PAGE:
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NEW YORK CITY — New York City school buildings will reopen under a phased schedule beginning the second week of December, Mayor Bill de Blasio announced Sunday.

Students in grades K-5, 3-K, and pre-kindergarten will return to the classroom first on Dec. 7, de Blasio said. Students in D75 schools at all grade levels will return to in-person learning on Dec. 10.

However, all schools located in orange and red microcluster zones will have to follow the state’s guidance in order to reopen.

The mayor said the city will address the future of middle and high schools at a later date. For now, those students will continue with remote learning.

Students will not be allowed to return to in-person classes unless a signed COVID-19 testing consent form has been submitted by a parent or guardian, according to de Blasio. Families can fill out and submit a consent form by visiting,

Additionally, the Department of Education is moving toward having students whose parents chose in-person learning be in the classroom five days a week. De Blasio said some schools are prepared to offer full-time in-person learning as early as Dec. 7, but other schools will need more time to ramp up.

The update comes more than a week after de Blasio announced public school buildings would temporarily close as a result of the city’s seven-day coronavirus positivity rate reaching the 3% threshold he previously set.

Students pivoted to all-remote learning on Nov. 19, just days before their Thanksgiving holiday break.

As schools prepare to reopen, de Blasio said the city is taking a new approach to monitoring safety moving forward. The city will no longer use the previous citywide 3% positivity rate threshold to determine the fate of schools.

De Blasio said the 3% threshold was very stringent and purposely set at the start of the academic year amid many unanswered questions and concerns about the pandemic’s affect on schools, but the city has since proven that it can keep students and staff safe despite a higher positivity rate.

“We feel confident that we can keep schools safe,” he said.

The DOE’s so-called Situation Room will continue to monitor confirmed cases and outbreaks in schools to determine when individual buildings or districts should temporarily close, de Blasio said.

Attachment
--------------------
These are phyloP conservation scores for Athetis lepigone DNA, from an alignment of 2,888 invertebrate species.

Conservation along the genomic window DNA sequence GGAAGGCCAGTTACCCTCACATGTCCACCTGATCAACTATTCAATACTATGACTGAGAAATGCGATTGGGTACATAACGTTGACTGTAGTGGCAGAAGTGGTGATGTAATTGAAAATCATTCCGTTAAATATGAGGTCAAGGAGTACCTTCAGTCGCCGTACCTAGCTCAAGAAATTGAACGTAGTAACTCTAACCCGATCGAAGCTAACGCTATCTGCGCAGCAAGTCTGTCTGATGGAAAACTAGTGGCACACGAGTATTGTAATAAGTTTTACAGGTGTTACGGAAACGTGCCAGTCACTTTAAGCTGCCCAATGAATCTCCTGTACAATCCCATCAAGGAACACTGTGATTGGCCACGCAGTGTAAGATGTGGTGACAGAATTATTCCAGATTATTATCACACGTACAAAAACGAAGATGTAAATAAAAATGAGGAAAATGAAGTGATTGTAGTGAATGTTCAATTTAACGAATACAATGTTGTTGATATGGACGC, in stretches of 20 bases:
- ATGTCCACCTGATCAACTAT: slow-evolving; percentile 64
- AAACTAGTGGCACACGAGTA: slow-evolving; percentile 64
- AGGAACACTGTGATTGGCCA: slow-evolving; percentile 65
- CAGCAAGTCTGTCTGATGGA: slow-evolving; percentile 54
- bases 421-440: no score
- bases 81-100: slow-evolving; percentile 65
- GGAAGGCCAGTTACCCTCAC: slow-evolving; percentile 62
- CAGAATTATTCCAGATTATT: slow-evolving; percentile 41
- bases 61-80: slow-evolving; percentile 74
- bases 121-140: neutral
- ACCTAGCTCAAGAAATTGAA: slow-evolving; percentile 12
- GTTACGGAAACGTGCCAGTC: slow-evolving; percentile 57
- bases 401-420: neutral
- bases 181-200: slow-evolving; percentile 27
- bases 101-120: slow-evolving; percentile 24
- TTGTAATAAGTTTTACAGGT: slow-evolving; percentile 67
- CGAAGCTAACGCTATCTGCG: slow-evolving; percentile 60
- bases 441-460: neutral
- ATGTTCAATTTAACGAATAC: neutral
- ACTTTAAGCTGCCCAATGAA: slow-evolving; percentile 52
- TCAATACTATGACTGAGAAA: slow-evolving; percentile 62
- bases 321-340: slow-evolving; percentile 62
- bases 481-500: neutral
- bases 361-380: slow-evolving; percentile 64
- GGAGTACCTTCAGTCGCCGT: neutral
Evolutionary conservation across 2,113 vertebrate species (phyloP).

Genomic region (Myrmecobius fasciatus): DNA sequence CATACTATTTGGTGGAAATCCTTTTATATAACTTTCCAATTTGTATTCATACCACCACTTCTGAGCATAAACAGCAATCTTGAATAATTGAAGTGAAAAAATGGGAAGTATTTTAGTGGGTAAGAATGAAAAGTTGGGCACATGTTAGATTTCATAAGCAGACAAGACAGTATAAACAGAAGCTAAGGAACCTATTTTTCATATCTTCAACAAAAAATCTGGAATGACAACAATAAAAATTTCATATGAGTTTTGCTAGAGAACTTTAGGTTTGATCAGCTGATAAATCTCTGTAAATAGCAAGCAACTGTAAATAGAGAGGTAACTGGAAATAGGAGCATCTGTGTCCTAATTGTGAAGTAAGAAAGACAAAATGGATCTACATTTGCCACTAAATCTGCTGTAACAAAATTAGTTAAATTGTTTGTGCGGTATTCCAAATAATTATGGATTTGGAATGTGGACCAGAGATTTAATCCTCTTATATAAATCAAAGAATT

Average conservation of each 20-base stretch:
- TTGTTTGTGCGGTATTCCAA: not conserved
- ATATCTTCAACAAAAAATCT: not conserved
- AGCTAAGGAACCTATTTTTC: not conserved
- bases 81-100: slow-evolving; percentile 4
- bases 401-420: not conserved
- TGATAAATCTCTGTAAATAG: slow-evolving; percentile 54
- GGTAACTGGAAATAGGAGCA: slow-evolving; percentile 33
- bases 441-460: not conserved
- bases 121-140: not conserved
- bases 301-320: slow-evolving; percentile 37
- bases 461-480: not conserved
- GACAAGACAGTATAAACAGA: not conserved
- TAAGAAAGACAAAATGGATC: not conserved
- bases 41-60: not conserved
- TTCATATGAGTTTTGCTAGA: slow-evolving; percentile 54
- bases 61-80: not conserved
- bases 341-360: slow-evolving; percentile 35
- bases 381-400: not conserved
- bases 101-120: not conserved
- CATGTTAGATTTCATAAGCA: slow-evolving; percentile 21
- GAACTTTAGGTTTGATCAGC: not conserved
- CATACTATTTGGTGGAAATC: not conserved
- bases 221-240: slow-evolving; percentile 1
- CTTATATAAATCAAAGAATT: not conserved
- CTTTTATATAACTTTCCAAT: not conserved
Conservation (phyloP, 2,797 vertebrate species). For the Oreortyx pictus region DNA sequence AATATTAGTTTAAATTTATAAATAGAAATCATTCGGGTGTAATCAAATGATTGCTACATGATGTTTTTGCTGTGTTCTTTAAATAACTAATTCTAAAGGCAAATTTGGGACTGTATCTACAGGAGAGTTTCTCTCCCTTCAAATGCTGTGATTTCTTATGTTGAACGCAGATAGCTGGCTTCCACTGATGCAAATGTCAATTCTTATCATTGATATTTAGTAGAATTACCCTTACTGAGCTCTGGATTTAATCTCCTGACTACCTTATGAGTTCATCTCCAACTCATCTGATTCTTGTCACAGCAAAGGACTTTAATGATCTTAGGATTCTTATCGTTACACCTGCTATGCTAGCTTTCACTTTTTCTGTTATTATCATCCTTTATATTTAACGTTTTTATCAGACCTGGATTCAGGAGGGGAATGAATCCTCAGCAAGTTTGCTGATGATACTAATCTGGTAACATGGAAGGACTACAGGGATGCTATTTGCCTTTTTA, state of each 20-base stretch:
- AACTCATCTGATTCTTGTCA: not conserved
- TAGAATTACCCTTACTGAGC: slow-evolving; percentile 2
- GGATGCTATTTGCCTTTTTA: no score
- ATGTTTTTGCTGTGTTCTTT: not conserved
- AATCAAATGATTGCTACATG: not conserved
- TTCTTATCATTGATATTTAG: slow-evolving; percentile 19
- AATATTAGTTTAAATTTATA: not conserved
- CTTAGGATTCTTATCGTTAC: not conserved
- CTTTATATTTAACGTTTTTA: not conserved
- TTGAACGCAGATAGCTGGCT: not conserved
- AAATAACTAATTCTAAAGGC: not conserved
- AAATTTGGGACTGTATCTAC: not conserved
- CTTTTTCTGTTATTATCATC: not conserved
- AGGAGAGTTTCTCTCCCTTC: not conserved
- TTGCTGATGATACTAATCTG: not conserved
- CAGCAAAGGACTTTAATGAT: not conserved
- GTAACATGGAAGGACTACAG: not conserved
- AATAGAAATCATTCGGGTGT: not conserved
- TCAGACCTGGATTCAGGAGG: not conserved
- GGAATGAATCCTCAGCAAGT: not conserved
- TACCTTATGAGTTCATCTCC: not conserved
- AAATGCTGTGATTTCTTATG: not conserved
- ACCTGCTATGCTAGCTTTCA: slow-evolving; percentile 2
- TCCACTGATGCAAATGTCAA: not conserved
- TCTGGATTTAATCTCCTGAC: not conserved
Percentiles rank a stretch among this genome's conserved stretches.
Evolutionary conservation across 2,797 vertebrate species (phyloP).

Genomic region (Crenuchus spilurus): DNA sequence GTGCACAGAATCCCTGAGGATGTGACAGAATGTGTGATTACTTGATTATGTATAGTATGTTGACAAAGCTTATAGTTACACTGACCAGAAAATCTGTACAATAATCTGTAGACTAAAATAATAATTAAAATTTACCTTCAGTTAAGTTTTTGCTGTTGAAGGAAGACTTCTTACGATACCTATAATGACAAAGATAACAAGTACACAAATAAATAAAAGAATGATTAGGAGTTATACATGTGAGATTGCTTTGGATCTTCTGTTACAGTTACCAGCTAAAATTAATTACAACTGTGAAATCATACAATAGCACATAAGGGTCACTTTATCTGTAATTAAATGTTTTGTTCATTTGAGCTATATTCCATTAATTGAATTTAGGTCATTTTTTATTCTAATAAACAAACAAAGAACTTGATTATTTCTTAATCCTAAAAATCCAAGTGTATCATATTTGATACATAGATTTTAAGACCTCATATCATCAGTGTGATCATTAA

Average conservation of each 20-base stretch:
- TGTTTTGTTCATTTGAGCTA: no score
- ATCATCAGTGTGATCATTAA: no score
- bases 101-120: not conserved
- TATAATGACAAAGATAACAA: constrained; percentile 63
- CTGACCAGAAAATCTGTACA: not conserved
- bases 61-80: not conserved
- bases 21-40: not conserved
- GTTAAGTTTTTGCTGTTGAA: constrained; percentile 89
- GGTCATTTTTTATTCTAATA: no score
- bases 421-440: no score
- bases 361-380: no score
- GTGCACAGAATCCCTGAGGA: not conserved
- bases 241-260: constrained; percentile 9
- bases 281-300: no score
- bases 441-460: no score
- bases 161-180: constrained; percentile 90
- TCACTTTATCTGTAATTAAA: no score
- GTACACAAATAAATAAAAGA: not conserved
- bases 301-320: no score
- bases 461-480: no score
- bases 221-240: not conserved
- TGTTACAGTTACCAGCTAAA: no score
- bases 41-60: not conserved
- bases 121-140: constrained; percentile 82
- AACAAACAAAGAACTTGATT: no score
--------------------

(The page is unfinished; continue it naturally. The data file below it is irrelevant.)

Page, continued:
Also beginning next month, testing in every school will increase from monthly to weekly.

De Blasio said between increased testing, the COVID-19 test consent form mandate and the continued success of the DOE’s Situation Room, he feels confident that schools will safely reopen in a manner that’s sustainable.

United Federation of Teachers president Michael Mulgrew said the union supports the mayor’s phased reopening plan.

“While schools in the city’s high-impact red and orange coronavirus zones will continue to abide by the state’s 3 percent closing rules, we are supportive of a phased reopening of schools in other neighborhoods as long as stringent testing is in place,” Mulgrew said in a statement Sunday. “This strategy — properly implemented — will allow us to offer safe in-person instruction to the maximum number of students until we beat the pandemic.”

About 190,000 students are eligible to return to school within the first phase of reopening — a fraction of the school system’s 1 million student population.

Some challenges are anticipated, Schools Chancellor Richard Carranza said.

“It’s not going to be completely easy,” Carranza said. “A task for principals and school communities, but this is an exciting opportunity for those families who have chosen in person to have more days of in-person learning.”

Not every parent is on board to send their child back to school. Fort Greene mom of two Marilyn Curry said she didn’t think de Blasio’s plan was a good one.

“I don’t think it’s safe for kids to return to school at the moment, especially with city being at the highest,” she said

Testing students and teachers for coronavirus isn’t enough to keep kids safe, she said.

“They should be homeschooling and be safe instead of forcing them to go to school,” Curry said.

PIX11’s Magee Hickey contributed to this report.